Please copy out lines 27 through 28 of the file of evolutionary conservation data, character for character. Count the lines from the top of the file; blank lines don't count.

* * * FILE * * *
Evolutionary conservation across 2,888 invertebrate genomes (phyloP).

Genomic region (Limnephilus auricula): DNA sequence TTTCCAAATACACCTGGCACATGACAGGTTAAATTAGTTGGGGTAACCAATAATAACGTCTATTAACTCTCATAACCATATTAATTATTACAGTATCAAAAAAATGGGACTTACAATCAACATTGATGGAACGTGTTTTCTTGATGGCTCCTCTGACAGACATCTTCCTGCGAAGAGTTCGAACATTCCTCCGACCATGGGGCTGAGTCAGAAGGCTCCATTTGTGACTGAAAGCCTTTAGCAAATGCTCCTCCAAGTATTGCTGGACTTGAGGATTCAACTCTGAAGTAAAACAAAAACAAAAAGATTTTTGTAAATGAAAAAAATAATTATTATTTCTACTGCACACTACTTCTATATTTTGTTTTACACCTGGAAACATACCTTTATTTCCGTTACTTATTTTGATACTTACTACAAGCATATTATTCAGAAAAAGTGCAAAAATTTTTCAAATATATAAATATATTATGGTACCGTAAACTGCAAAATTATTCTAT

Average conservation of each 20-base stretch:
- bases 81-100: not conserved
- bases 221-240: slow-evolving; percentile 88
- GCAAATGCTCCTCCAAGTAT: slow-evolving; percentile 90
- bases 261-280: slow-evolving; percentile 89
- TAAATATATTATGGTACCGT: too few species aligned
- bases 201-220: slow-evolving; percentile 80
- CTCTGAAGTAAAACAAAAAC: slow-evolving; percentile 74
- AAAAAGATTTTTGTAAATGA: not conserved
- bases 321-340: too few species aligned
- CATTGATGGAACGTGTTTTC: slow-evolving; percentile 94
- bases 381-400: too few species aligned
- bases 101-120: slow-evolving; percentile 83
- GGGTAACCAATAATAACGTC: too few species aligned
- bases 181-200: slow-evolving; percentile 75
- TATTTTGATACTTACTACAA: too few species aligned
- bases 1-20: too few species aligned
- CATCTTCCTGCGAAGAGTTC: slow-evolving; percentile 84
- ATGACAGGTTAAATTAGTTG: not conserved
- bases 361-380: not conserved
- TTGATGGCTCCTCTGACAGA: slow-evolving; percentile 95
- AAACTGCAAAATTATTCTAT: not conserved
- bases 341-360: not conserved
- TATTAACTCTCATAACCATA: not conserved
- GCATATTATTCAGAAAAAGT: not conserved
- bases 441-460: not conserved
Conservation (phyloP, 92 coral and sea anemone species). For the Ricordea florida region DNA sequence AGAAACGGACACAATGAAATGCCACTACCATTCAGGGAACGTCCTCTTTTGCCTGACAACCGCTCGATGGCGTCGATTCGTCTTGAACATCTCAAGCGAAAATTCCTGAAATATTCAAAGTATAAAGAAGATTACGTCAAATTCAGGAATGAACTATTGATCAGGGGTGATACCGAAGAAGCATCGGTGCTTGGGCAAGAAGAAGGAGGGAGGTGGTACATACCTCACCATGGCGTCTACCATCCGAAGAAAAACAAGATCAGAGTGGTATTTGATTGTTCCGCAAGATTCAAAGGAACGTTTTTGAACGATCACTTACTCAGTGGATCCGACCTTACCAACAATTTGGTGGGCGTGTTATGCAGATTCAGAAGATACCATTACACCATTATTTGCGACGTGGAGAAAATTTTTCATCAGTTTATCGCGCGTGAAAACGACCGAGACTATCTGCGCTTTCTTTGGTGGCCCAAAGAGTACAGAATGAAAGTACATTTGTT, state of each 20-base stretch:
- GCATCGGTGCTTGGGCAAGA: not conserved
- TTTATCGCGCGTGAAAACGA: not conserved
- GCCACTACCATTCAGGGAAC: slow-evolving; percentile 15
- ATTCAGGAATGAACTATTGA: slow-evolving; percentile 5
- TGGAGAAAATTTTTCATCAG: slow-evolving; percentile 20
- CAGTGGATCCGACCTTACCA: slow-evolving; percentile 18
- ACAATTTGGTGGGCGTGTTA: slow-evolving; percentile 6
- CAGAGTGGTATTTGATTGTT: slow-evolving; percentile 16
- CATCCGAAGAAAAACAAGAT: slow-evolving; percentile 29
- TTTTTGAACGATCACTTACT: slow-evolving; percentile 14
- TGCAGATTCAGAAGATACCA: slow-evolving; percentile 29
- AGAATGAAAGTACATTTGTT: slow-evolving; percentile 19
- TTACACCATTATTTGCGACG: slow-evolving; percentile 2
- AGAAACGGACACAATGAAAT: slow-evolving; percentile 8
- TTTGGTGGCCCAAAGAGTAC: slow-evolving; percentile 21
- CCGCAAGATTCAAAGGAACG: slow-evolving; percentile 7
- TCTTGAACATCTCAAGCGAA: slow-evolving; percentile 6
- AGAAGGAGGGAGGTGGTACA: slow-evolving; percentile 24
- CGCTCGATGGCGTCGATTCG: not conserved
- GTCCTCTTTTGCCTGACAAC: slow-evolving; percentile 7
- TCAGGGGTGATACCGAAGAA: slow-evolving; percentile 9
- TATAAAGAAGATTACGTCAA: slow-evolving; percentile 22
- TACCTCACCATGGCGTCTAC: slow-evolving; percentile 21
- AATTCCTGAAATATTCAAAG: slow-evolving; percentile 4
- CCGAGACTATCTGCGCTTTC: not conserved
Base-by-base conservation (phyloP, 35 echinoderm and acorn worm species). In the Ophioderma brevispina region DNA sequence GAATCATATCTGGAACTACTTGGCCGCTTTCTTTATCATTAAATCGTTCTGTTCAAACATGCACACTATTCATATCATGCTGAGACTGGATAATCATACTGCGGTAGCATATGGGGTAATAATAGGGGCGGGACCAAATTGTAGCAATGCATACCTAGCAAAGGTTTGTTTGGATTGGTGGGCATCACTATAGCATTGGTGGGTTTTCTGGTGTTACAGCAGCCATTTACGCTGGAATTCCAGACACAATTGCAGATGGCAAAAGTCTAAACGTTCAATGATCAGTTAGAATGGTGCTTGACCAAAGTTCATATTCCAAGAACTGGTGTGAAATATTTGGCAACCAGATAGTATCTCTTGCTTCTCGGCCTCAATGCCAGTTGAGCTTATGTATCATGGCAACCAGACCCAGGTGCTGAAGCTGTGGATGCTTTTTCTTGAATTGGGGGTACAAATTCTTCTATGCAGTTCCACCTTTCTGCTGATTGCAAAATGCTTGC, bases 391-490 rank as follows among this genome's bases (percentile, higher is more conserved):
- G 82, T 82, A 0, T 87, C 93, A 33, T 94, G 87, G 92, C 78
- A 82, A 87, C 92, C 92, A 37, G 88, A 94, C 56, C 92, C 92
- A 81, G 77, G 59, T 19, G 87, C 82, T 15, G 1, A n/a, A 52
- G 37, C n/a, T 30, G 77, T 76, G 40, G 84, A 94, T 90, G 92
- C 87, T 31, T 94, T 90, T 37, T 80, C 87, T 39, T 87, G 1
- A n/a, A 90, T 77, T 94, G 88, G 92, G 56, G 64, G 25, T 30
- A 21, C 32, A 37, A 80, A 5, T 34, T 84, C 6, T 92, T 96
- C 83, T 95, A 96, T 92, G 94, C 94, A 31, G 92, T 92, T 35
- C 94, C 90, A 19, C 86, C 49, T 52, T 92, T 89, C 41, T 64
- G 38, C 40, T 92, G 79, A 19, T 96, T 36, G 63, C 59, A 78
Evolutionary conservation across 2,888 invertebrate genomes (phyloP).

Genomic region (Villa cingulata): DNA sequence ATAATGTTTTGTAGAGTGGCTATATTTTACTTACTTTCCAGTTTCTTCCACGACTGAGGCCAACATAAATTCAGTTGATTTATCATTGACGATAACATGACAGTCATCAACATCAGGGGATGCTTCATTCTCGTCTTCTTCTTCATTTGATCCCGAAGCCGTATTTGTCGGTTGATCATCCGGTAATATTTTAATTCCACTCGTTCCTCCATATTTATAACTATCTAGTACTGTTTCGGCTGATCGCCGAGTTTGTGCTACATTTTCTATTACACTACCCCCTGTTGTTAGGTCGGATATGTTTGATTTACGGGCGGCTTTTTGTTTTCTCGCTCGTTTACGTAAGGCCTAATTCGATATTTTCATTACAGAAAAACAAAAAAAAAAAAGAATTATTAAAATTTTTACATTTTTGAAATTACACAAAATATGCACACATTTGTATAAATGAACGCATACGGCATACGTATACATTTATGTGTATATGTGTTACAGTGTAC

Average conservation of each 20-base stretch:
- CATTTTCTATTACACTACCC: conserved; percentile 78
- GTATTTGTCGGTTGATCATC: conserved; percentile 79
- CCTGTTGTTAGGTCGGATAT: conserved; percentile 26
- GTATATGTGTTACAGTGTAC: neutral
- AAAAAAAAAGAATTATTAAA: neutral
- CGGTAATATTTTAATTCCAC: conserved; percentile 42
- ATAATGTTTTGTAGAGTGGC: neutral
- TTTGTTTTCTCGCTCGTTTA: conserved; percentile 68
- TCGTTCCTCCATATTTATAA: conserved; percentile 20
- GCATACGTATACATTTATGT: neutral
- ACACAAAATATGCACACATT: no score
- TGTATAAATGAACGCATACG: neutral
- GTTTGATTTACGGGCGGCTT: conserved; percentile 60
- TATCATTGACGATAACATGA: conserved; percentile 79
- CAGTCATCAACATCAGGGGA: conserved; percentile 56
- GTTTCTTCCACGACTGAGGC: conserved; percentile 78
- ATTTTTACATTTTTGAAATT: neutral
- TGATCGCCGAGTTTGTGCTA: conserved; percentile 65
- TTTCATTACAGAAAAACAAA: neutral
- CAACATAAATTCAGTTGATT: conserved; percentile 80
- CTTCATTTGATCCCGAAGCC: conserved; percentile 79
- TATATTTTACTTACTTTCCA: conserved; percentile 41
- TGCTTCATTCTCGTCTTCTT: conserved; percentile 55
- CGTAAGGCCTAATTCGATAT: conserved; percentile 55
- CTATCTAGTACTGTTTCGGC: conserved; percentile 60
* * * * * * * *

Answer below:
- GCATATTATTCAGAAAAAGT: not conserved
- bases 441-460: not conserved